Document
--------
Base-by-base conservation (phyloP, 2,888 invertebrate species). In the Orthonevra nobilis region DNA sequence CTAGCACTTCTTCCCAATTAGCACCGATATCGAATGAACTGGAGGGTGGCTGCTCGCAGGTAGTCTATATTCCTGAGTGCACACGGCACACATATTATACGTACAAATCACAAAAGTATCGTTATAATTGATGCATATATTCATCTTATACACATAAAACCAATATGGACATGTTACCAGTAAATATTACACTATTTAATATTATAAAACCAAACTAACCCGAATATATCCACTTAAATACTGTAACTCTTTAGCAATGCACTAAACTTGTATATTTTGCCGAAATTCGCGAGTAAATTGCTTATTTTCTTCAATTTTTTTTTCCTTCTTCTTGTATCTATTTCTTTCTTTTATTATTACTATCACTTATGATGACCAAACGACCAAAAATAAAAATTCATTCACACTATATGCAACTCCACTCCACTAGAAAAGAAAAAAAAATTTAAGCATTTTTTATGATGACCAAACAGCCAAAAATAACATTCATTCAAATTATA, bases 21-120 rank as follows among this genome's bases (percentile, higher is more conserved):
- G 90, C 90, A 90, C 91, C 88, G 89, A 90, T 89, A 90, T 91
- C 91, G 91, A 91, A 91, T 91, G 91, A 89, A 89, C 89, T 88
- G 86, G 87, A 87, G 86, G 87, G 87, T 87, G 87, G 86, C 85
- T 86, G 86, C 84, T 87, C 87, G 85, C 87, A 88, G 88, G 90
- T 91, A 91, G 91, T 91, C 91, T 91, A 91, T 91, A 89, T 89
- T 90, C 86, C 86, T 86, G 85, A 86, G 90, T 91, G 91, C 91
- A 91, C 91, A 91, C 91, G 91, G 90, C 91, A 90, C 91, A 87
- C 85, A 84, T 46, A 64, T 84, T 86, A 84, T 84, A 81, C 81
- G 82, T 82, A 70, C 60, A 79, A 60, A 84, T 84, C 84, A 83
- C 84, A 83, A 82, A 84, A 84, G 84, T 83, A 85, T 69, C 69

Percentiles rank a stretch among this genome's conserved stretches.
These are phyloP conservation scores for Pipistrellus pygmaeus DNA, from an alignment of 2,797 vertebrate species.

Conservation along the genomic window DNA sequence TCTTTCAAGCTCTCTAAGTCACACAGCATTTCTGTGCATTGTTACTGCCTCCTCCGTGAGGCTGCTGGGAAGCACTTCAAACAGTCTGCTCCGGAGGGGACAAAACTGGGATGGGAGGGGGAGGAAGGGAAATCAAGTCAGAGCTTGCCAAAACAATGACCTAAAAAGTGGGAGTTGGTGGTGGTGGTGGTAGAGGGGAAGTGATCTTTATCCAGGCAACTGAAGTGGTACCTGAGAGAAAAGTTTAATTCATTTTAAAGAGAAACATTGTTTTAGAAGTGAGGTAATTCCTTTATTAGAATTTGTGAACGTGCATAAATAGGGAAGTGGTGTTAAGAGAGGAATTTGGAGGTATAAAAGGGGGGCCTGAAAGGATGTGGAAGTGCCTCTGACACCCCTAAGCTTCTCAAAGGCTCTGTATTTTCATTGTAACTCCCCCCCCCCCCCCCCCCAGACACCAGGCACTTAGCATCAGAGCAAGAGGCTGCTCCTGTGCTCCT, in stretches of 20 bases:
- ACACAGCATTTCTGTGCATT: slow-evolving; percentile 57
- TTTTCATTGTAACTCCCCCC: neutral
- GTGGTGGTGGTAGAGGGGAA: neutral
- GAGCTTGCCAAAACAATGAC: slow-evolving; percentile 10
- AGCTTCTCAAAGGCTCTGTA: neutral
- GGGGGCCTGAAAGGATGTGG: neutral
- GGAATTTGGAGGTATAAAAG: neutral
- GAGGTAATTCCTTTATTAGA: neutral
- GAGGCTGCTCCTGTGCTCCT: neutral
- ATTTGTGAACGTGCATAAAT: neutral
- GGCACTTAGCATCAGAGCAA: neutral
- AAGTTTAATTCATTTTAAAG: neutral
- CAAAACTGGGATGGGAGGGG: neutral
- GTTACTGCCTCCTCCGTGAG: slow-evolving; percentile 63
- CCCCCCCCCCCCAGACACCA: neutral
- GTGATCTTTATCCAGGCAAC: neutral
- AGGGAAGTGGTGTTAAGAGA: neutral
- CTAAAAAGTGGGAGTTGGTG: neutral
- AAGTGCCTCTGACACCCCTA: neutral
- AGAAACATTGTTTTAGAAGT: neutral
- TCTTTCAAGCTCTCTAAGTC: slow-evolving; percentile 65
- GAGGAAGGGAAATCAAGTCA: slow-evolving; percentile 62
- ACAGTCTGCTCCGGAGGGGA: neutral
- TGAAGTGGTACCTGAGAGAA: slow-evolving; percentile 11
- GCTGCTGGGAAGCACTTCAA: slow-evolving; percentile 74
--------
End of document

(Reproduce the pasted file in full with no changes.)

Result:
Base-by-base conservation (phyloP, 2,888 invertebrate species). In the Orthonevra nobilis region DNA sequence CTAGCACTTCTTCCCAATTAGCACCGATATCGAATGAACTGGAGGGTGGCTGCTCGCAGGTAGTCTATATTCCTGAGTGCACACGGCACACATATTATACGTACAAATCACAAAAGTATCGTTATAATTGATGCATATATTCATCTTATACACATAAAACCAATATGGACATGTTACCAGTAAATATTACACTATTTAATATTATAAAACCAAACTAACCCGAATATATCCACTTAAATACTGTAACTCTTTAGCAATGCACTAAACTTGTATATTTTGCCGAAATTCGCGAGTAAATTGCTTATTTTCTTCAATTTTTTTTTCCTTCTTCTTGTATCTATTTCTTTCTTTTATTATTACTATCACTTATGATGACCAAACGACCAAAAATAAAAATTCATTCACACTATATGCAACTCCACTCCACTAGAAAAGAAAAAAAAATTTAAGCATTTTTTATGATGACCAAACAGCCAAAAATAACATTCATTCAAATTATA, bases 21-120 rank as follows among this genome's bases (percentile, higher is more conserved):
- G 90, C 90, A 90, C 91, C 88, G 89, A 90, T 89, A 90, T 91
- C 91, G 91, A 91, A 91, T 91, G 91, A 89, A 89, C 89, T 88
- G 86, G 87, A 87, G 86, G 87, G 87, T 87, G 87, G 86, C 85
- T 86, G 86, C 84, T 87, C 87, G 85, C 87, A 88, G 88, G 90
- T 91, A 91, G 91, T 91, C 91, T 91, A 91, T 91, A 89, T 89
- T 90, C 86, C 86, T 86, G 85, A 86, G 90, T 91, G 91, C 91
- A 91, C 91, A 91, C 91, G 91, G 90, C 91, A 90, C 91, A 87
- C 85, A 84, T 46, A 64, T 84, T 86, A 84, T 84, A 81, C 81
- G 82, T 82, A 70, C 60, A 79, A 60, A 84, T 84, C 84, A 83
- C 84, A 83, A 82, A 84, A 84, G 84, T 83, A 85, T 69, C 69

Percentiles rank a stretch among this genome's conserved stretches.
These are phyloP conservation scores for Pipistrellus pygmaeus DNA, from an alignment of 2,797 vertebrate species.

Conservation along the genomic window DNA sequence TCTTTCAAGCTCTCTAAGTCACACAGCATTTCTGTGCATTGTTACTGCCTCCTCCGTGAGGCTGCTGGGAAGCACTTCAAACAGTCTGCTCCGGAGGGGACAAAACTGGGATGGGAGGGGGAGGAAGGGAAATCAAGTCAGAGCTTGCCAAAACAATGACCTAAAAAGTGGGAGTTGGTGGTGGTGGTGGTAGAGGGGAAGTGATCTTTATCCAGGCAACTGAAGTGGTACCTGAGAGAAAAGTTTAATTCATTTTAAAGAGAAACATTGTTTTAGAAGTGAGGTAATTCCTTTATTAGAATTTGTGAACGTGCATAAATAGGGAAGTGGTGTTAAGAGAGGAATTTGGAGGTATAAAAGGGGGGCCTGAAAGGATGTGGAAGTGCCTCTGACACCCCTAAGCTTCTCAAAGGCTCTGTATTTTCATTGTAACTCCCCCCCCCCCCCCCCCCAGACACCAGGCACTTAGCATCAGAGCAAGAGGCTGCTCCTGTGCTCCT, in stretches of 20 bases:
- ACACAGCATTTCTGTGCATT: slow-evolving; percentile 57
- TTTTCATTGTAACTCCCCCC: neutral
- GTGGTGGTGGTAGAGGGGAA: neutral
- GAGCTTGCCAAAACAATGAC: slow-evolving; percentile 10
- AGCTTCTCAAAGGCTCTGTA: neutral
- GGGGGCCTGAAAGGATGTGG: neutral
- GGAATTTGGAGGTATAAAAG: neutral
- GAGGTAATTCCTTTATTAGA: neutral
- GAGGCTGCTCCTGTGCTCCT: neutral
- ATTTGTGAACGTGCATAAAT: neutral
- GGCACTTAGCATCAGAGCAA: neutral
- AAGTTTAATTCATTTTAAAG: neutral
- CAAAACTGGGATGGGAGGGG: neutral
- GTTACTGCCTCCTCCGTGAG: slow-evolving; percentile 63
- CCCCCCCCCCCCAGACACCA: neutral
- GTGATCTTTATCCAGGCAAC: neutral
- AGGGAAGTGGTGTTAAGAGA: neutral
- CTAAAAAGTGGGAGTTGGTG: neutral
- AAGTGCCTCTGACACCCCTA: neutral
- AGAAACATTGTTTTAGAAGT: neutral
- TCTTTCAAGCTCTCTAAGTC: slow-evolving; percentile 65
- GAGGAAGGGAAATCAAGTCA: slow-evolving; percentile 62
- ACAGTCTGCTCCGGAGGGGA: neutral
- TGAAGTGGTACCTGAGAGAA: slow-evolving; percentile 11
- GCTGCTGGGAAGCACTTCAA: slow-evolving; percentile 74